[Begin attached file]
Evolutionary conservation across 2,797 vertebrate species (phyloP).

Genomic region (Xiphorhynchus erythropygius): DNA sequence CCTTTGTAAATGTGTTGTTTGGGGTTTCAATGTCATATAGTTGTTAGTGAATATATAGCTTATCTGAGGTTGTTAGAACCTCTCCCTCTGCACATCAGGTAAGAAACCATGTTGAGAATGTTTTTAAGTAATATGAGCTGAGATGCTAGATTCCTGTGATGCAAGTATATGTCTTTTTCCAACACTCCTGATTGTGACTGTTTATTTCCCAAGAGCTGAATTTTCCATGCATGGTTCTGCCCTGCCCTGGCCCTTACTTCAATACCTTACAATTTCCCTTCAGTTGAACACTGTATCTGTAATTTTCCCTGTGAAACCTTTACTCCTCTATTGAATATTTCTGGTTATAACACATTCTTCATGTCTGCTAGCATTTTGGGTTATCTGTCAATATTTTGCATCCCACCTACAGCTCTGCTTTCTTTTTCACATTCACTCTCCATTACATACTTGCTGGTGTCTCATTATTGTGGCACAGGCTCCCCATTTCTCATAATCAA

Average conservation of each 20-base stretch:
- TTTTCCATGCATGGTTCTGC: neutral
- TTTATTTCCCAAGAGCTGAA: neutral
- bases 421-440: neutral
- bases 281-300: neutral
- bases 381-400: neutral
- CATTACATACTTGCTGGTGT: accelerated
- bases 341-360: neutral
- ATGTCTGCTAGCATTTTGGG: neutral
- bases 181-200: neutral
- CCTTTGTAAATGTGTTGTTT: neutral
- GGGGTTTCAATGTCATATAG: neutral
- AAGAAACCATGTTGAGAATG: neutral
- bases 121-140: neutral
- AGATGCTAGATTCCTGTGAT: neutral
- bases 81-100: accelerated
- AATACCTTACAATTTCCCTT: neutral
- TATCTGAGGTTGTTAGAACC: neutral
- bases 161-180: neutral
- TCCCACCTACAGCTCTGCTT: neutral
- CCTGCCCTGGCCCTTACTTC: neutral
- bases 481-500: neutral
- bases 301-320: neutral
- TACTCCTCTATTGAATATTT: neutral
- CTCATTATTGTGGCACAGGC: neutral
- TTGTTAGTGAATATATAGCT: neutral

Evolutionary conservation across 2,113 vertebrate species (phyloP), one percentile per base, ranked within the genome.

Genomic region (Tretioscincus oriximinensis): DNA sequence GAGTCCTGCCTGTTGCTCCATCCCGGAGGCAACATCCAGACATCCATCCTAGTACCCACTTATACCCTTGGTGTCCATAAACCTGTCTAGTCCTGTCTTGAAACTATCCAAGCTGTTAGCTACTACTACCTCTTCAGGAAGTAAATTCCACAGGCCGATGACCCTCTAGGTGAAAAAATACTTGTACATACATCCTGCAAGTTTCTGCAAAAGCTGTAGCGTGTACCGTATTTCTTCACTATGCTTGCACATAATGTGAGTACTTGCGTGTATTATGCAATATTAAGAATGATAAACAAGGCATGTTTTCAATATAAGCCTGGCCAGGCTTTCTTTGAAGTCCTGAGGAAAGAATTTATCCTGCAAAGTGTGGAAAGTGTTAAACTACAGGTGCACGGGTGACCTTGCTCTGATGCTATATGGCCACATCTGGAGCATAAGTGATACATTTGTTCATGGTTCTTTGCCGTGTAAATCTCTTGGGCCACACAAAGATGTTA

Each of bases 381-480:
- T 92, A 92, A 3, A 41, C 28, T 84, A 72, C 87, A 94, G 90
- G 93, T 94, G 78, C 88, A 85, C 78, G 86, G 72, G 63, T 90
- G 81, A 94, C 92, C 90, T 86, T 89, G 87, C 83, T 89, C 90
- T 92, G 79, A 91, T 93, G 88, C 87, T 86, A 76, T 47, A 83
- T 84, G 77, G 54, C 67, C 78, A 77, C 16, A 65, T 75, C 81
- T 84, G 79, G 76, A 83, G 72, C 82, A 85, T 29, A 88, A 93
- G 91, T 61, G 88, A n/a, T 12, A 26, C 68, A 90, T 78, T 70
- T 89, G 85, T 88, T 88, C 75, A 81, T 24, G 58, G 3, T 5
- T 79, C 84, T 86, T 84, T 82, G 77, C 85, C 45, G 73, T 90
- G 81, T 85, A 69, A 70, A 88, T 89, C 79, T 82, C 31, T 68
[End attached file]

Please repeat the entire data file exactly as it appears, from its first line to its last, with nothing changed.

Evolutionary conservation across 2,797 vertebrate species (phyloP).

Genomic region (Xiphorhynchus erythropygius): DNA sequence CCTTTGTAAATGTGTTGTTTGGGGTTTCAATGTCATATAGTTGTTAGTGAATATATAGCTTATCTGAGGTTGTTAGAACCTCTCCCTCTGCACATCAGGTAAGAAACCATGTTGAGAATGTTTTTAAGTAATATGAGCTGAGATGCTAGATTCCTGTGATGCAAGTATATGTCTTTTTCCAACACTCCTGATTGTGACTGTTTATTTCCCAAGAGCTGAATTTTCCATGCATGGTTCTGCCCTGCCCTGGCCCTTACTTCAATACCTTACAATTTCCCTTCAGTTGAACACTGTATCTGTAATTTTCCCTGTGAAACCTTTACTCCTCTATTGAATATTTCTGGTTATAACACATTCTTCATGTCTGCTAGCATTTTGGGTTATCTGTCAATATTTTGCATCCCACCTACAGCTCTGCTTTCTTTTTCACATTCACTCTCCATTACATACTTGCTGGTGTCTCATTATTGTGGCACAGGCTCCCCATTTCTCATAATCAA

Average conservation of each 20-base stretch:
- TTTTCCATGCATGGTTCTGC: neutral
- TTTATTTCCCAAGAGCTGAA: neutral
- bases 421-440: neutral
- bases 281-300: neutral
- bases 381-400: neutral
- CATTACATACTTGCTGGTGT: accelerated
- bases 341-360: neutral
- ATGTCTGCTAGCATTTTGGG: neutral
- bases 181-200: neutral
- CCTTTGTAAATGTGTTGTTT: neutral
- GGGGTTTCAATGTCATATAG: neutral
- AAGAAACCATGTTGAGAATG: neutral
- bases 121-140: neutral
- AGATGCTAGATTCCTGTGAT: neutral
- bases 81-100: accelerated
- AATACCTTACAATTTCCCTT: neutral
- TATCTGAGGTTGTTAGAACC: neutral
- bases 161-180: neutral
- TCCCACCTACAGCTCTGCTT: neutral
- CCTGCCCTGGCCCTTACTTC: neutral
- bases 481-500: neutral
- bases 301-320: neutral
- TACTCCTCTATTGAATATTT: neutral
- CTCATTATTGTGGCACAGGC: neutral
- TTGTTAGTGAATATATAGCT: neutral

Evolutionary conservation across 2,113 vertebrate species (phyloP), one percentile per base, ranked within the genome.

Genomic region (Tretioscincus oriximinensis): DNA sequence GAGTCCTGCCTGTTGCTCCATCCCGGAGGCAACATCCAGACATCCATCCTAGTACCCACTTATACCCTTGGTGTCCATAAACCTGTCTAGTCCTGTCTTGAAACTATCCAAGCTGTTAGCTACTACTACCTCTTCAGGAAGTAAATTCCACAGGCCGATGACCCTCTAGGTGAAAAAATACTTGTACATACATCCTGCAAGTTTCTGCAAAAGCTGTAGCGTGTACCGTATTTCTTCACTATGCTTGCACATAATGTGAGTACTTGCGTGTATTATGCAATATTAAGAATGATAAACAAGGCATGTTTTCAATATAAGCCTGGCCAGGCTTTCTTTGAAGTCCTGAGGAAAGAATTTATCCTGCAAAGTGTGGAAAGTGTTAAACTACAGGTGCACGGGTGACCTTGCTCTGATGCTATATGGCCACATCTGGAGCATAAGTGATACATTTGTTCATGGTTCTTTGCCGTGTAAATCTCTTGGGCCACACAAAGATGTTA

Each of bases 381-480:
- T 92, A 92, A 3, A 41, C 28, T 84, A 72, C 87, A 94, G 90
- G 93, T 94, G 78, C 88, A 85, C 78, G 86, G 72, G 63, T 90
- G 81, A 94, C 92, C 90, T 86, T 89, G 87, C 83, T 89, C 90
- T 92, G 79, A 91, T 93, G 88, C 87, T 86, A 76, T 47, A 83
- T 84, G 77, G 54, C 67, C 78, A 77, C 16, A 65, T 75, C 81
- T 84, G 79, G 76, A 83, G 72, C 82, A 85, T 29, A 88, A 93
- G 91, T 61, G 88, A n/a, T 12, A 26, C 68, A 90, T 78, T 70
- T 89, G 85, T 88, T 88, C 75, A 81, T 24, G 58, G 3, T 5
- T 79, C 84, T 86, T 84, T 82, G 77, C 85, C 45, G 73, T 90
- G 81, T 85, A 69, A 70, A 88, T 89, C 79, T 82, C 31, T 68